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Plan to Block Rapists' Visitation with Children of Rape

PHOTO: Charleston Lawyer and senate candidate Josh Martin says he would push legislation to block convicted rapists from suing for parental rights in family court.  Courtesy of the campaign.
PHOTO: Charleston Lawyer and senate candidate Josh Martin says he would push legislation to block convicted rapists from suing for parental rights in family court. Courtesy of the campaign.
October 5, 2012

CHARLESTON, W.Va. - A candidate for the state Legislature says he wants to press for a law that would prevent rapists from claiming visitation and other parental rights to a child fathered through sexual assault.

Senate candidate Josh Martin, a Charleston lawyer, says he would push legislation to block convicted rapists from suing for parental rights in family court. He says that would help protect victims from what he calls a horrific situation.

"You are the victim of one of the worst crimes on the books, and then you have to go testify to a court why this perpetrator shouldn't be allowed to have access to the child."

Martin cites cases where rapists have tried to claim parental rights in other states. He says he doesn't know of any such cases in West Virginia, but that may be because family court records are often sealed. Martin says he hasn't heard from anyone who opposes the aim of his legislation. He says most folks say it's common sense.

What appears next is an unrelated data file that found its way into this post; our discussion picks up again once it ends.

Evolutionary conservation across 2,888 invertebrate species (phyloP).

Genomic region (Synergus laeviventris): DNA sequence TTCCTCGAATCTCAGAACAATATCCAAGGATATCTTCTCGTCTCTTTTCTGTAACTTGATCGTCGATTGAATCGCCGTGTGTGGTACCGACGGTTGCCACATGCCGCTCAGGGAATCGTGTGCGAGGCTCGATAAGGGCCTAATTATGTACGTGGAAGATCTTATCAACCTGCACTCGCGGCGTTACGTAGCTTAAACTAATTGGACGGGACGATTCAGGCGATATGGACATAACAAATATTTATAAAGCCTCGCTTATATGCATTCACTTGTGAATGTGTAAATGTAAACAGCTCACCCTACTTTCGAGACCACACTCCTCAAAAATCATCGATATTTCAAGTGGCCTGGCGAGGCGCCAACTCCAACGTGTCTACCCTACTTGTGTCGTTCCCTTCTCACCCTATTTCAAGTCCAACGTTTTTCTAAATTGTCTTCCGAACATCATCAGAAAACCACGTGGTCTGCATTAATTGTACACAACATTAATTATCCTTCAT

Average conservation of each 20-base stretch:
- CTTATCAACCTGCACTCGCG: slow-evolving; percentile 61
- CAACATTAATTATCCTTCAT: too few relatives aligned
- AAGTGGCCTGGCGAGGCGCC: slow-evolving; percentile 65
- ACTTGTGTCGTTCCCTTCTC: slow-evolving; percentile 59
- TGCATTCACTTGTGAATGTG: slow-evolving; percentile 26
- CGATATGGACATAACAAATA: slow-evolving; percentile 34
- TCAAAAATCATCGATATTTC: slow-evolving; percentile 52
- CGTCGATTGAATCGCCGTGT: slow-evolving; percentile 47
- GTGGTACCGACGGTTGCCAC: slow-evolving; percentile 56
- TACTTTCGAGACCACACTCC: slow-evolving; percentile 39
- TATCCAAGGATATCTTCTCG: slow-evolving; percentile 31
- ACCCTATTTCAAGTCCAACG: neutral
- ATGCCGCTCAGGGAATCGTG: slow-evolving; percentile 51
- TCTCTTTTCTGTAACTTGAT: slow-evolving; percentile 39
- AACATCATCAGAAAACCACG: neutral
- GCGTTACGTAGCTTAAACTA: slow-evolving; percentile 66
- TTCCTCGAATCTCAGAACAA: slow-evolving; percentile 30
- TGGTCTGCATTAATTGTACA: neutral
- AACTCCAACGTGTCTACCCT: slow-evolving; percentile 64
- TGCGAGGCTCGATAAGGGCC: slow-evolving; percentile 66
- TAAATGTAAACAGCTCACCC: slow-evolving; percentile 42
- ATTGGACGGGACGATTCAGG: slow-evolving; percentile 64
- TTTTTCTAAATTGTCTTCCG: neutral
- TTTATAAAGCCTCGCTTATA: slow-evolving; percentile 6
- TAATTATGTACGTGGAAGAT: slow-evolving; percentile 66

"Most people were just curious as to why West Virginia didn't have such a law, and my response was 'I don't know.' "

Some states allow for the severing of parental rights without a conviction. Backers argue a criminal case can take years and leave the child's status in limbo until it's done. Martin says he's sympathetic, but adds that such a law might go too far.

"We also have to be mindful that everyone is presumed innocent, and until they are proven guilty, I think that you would have some constitutional issues there."

A study in the Georgetown Law Journal found most states have a loophole to the one in West Virginia.

U.S. Rep. Todd Akin, R-Mo., a U.S. Senate candidate, has said few rapes result in conception, but several studies have found about 5 percent of rapes cause pregnancy.

Dan Heyman, Public News Service - WV